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From: Guillaume Melquiond (guillaume.melquiond_at_[hidden])
Date: 2008-01-14 09:01:58

Le jeudi 03 janvier 2008 à 17:47 +0000, John Maddock a écrit :

> >> boost::interval<double> in(1u);
> >> but creates a nonsense interval.

> I've since found the issue to be specific to rounded_arith_opp: it negates
> the value being converted even if it's an unsigned type. The attached patch
> fixes this, and also suppresses some pesky MSVC warnings.

I see, the behavior you experienced makes sense. I should check now why
I did not experience it; there may be an optimization bug in GCC that
hided it.

I'm a bit reluctant to apply your fix though, since it will not work
with big unsigned values. I need to think a bit more about it.

> You can see the full set of patches I've been working on here:
> Along with some more std lib functions and other goodies here:
> The floor/ceil functions are the problematic ones here, these should
> probably throw in the case that the two bounds don't yield the same result
> :-)

I didn't see anything related to floor and ceil in your patch. Which
issues are you referring to?

> The most important addition is for pow: which requires modifying the
> transcendental function traits class support.

That is fine. The support class was also extended for some new functions
like expm1 and the like.

> I also found it very useful to have a traits class that always returned
> nearest rounded results for the transcendental functions when doing
> "approximate" interval arithmetic:
> * Using rounded_transc_opp led to situations where the resulting interval
> was invalid (rounding down returned a larger value than rounding up) with
> msvc and std::exp. I would expect to see the same with rounded_transc_std.

These two policies are mainly for use with some "smart" mathematical
libraries that properly compute elementary functions according to the
current rounding mode. As surprising as it may seem, such libraries do
exist. There is one from Sun for instance.

> * Using rounded_transc_exact as a "dummy" class with rounded_arith_opp
> produced quite erroneous results with std::exp, I gave up testing it after
> that. I assume it could be used in conjunction with rounded_transc_std OK,
> but then normal arithmetic would be slower?

This policy is meant to be used when the _exact one is used for the
arithmetic operations. For example, when performing non-guaranteed
computations on wide intervals, or when using an arbitrary precision
type for bounds.

As a summary, mixing rounding policy probably leads to unexpected
results, and calling default elementary functions with a non-exact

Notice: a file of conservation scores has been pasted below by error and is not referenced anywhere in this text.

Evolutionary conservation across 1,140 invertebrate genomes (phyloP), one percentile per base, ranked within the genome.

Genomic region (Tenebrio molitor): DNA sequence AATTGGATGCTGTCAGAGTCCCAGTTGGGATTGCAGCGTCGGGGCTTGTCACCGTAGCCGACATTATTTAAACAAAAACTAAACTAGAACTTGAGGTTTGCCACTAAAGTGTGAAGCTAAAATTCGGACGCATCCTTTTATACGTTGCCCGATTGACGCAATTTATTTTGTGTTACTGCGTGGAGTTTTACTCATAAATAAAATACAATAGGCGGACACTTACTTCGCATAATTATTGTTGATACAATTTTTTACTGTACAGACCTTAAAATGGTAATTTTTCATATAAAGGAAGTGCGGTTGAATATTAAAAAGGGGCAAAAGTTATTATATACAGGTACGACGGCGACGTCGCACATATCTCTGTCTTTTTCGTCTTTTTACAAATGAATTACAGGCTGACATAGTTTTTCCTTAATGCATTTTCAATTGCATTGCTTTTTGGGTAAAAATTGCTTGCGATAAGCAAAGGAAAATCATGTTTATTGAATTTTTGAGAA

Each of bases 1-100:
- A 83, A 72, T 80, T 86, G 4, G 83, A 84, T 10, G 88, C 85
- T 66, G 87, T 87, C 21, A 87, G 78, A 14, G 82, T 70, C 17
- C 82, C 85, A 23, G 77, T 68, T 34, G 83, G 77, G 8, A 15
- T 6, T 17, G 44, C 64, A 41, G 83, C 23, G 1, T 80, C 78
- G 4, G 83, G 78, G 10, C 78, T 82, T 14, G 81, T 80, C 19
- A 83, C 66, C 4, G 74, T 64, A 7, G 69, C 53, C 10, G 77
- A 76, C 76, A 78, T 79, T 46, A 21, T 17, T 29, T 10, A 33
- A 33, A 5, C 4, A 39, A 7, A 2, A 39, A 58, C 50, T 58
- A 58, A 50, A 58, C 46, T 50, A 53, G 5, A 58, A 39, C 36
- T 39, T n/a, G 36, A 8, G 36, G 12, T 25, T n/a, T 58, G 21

policy may also lead to unexpected results. I should redo the
documentation, since these points may not be that clear.

> So providing a traits class that resets the rounding mode to nearest before
> making a std lib call seemed sensible, on the assumption that these calls
> occur much less frequently than normal arithmetic, and that the cost of the
> call will swamp the cost of the rounding mode change anyway. I haven't
> investigated using a correctly rounded solution yet, but that will come :-)

Actually, there is code in the new version in order to support the
CRlibm library for computing correctly-rounded results of elementary
functions. For efficiency reasons, this library only works in rounding
to nearest (while the result is rounded in the wanted direction), so we
are using a scheme similar to the one you are describing here.

When using an elementary function from the standard libm, there could be
an additional y*(1+eps)+eta in order to ensure that the computed values
are rounded outwards. The cost would be negligible with respect to the
rounding mode change.

> Let me know if you want any more information about these patches. I'm not
> sure how these fit with the revised std lib design though?

Except for the test_input.hpp part, they would probably apply with
almost no changes. But I am still not sure about conversions.

In the proposal for standardization, we only support floating-point
bounds, conversions are done through the constructors, and they are
"explicit" when there is a precision loss (that is a potential

Perhaps this could be a way to do it. Only allow conversions in Boost if
there is no loss. For example, int and unsigned could not be used with
interval<float>, but they could be used with interval<double> on
computers where they are 32bit wide.

Best regards,


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